Football Fancy, World Cup 2018: Love, Sweat and Tears


When I was still a kid, I used to love the month of December: when it was getting cold and frosty outside, it meant that Christmas was just around the corner. The days were filled with hot chocolate, baking cookies and decorating the Christmas tree, wondering what surprises Santa Claus might have in store for me that year (he never brought me a horse, not even a pony – but that’s another story).

The anticipation for the World Cup every four years reminds me of those winter days: my childlike excitement in the weeks leading up to the big tournament, hoping and wishing that the God of football would be merciful on the German team.

This year felt a little bit different, for various reasons: the controversial choice of Russia as host, the absence of my all-time favorite German player Bastian Schweinsteiger (I hope you enjoy fatherhood and your well-deserved retirement from the national team, dear Basti) - but mostly I feel out of sync with our national team.

This I must explain first: I am a highly emotional spectator. When I root for a team, I do so whole-heartedly. It comes with a lot of enthusiasm, passion, sweaty palms, a high pulse, frustration, anger and tears, sometimes tears of joy, but even more often, tears out of pain.

There have been many moments in my life as football fan when I resorted to fussing and swearing, yelled at the TV screen and cursed players, referees, coaches, commentators, studio experts and even fans in the stadium (seriously, who boos their own team?!). The memory of Luis Suarez’s handball in 2010, cheating Ghana out of a place in the World Cup semi-finals, still makes my blood boil. I remember my sheer disbelief watching Portugal play against the Netherlands in 2006 when the referee issued an astonishing four red and 16 yellow cards. After every penalty shootout, I swear I notice an instant greying of my hair, and for every own goal I witness, my heart breaks a little, let alone when I see a player coming off with an injury, tears in his eyes. On the other side, I will never forget this feeling of satisfaction and pure joy when I saw Bastian Schweinsteiger, battered and bruised, lifting the World Cup trophy in Brazil.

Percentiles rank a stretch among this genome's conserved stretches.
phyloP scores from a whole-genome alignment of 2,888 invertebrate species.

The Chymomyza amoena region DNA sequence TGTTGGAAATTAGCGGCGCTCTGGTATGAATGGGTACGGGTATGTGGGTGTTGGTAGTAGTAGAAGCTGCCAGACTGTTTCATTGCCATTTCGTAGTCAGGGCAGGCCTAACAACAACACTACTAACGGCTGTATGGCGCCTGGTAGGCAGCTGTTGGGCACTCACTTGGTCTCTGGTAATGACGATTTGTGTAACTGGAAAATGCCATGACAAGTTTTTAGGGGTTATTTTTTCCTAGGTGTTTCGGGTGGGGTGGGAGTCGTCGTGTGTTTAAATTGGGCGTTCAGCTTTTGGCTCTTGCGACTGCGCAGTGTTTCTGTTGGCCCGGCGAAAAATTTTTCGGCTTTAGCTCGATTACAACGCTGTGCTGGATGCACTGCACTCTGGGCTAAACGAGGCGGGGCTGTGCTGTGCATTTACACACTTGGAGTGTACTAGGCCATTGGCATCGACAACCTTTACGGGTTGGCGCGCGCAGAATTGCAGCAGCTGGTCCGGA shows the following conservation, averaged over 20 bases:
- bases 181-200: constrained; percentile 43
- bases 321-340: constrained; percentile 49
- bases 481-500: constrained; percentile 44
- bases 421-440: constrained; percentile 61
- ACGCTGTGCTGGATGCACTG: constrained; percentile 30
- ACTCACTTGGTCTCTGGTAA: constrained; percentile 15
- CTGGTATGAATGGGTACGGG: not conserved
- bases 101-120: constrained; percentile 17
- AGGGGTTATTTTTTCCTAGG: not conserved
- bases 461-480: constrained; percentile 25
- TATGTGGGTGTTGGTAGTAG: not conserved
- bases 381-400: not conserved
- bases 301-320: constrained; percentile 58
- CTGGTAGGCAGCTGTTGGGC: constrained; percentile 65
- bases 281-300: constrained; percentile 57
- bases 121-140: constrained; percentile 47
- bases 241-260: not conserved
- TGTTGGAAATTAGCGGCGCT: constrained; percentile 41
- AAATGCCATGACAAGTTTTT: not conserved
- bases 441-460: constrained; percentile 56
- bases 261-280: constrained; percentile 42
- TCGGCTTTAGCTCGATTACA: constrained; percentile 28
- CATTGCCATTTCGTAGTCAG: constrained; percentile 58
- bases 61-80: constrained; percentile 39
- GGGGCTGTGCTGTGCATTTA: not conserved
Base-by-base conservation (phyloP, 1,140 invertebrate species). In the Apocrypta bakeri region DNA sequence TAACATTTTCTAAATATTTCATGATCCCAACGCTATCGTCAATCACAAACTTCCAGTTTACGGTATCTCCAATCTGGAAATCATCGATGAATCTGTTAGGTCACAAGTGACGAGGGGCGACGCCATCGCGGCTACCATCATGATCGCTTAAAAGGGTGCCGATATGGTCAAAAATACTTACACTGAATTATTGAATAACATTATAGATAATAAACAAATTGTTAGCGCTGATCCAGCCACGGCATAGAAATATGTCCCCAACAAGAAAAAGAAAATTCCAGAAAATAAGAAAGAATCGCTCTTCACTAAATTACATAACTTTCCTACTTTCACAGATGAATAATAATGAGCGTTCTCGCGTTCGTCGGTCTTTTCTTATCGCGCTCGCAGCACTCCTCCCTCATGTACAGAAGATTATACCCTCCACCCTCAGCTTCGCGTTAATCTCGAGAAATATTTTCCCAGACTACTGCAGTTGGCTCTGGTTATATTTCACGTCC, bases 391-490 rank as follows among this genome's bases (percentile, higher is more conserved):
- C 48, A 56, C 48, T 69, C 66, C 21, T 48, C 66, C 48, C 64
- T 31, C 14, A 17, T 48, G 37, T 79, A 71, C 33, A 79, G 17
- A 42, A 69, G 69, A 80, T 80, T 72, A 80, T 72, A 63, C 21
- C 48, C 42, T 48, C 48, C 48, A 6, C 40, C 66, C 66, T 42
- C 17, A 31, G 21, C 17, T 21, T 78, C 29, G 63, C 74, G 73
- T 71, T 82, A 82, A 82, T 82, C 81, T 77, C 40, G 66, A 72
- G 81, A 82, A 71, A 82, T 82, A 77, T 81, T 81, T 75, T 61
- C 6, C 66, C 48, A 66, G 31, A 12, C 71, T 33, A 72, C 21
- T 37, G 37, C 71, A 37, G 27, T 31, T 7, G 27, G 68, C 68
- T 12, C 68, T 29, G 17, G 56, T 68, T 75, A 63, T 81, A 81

After seeing the first 16 matches of the group stage (and yes, I saw them all except for one), it is safe to say that this year’s World Cup seems to be no exception: I was devastated when Morocco conceded a goal in injury time (even worse, it was an own goal!), cried a little when Tunisia’s goalkeeper Mouez Hassen had to leave the pitch after only 15 minutes with an injury, but was over the moon when Iceland – my favorite underdog since the Euro 2016 (mine and everyone else’s, I think) – held off Argentina in a 1-1 draw, cheered happily when the Swiss stole one point from the Brazilians and had a blast watching the brilliant spectacle that was Portugal vs. Spain.

Of course, as a German rooting for my home country, the biggest disenchantment came with Die Mannschaft’s 0-1 defeat against Mexico. I have no energy for a long analysis anymore – trust me, in our family, we don’t talk about anything else, be it over the breakfast table, on the terrace or while doing the dishes – but something feels off. Don’t get me wrong: Mexico won deservedly; they played a great game, while Germany’s performance was rather dreadful. However, it was not so much the defeat that bothered me, but the manner, the big picture.

As corny as it may sound, four years ago the German team came across as a big, happy family; posting silly photos and videos on social media, playing pranks on each other, but they were also serious and focused during training sessions and, of course, when it mattered the most, during the games on the pitch, willing to go the extra mile for one another.

I don’t see this kind of bond anymore. The team spirit vanished into thin air, and there is seemingly a gap between the long-established and young players. Obviously, I may be completely wrong, but this is how it looks like to me. And I myself don’t feel in sync with the German team anymore. I miss those positive vibes that were so prevalent during the tournament in Brazil. I don’t know if Jogi Loew can still cook up an effective plan B until Saturday – if he can’t, and if the players don’t pull it together and channel some of that teamgeist that made them World Champions four years ago, then Germany may even bow out of this tournament without reaching the round of 16.

Would I cry if that happens? Possibly. I’d be sad for sure. For most German football fans, it would be nothing short of a catastrophe – which would, obviously, overdramatize things a bit, but we have simply been too spoiled over the past decade. Sometimes though, we have to get knocked down before getting up again (OK, I might have stolen the lines from Chumbawamba’s song “Tubthumping” here).

Even my younger self realized at some point that Santa Claus isn’t real, that there would never be a pony waiting for me under the Christmas tree, and that too many cookies aren’t good for the blood sugar level. Did I cry when I realized that? Possibly.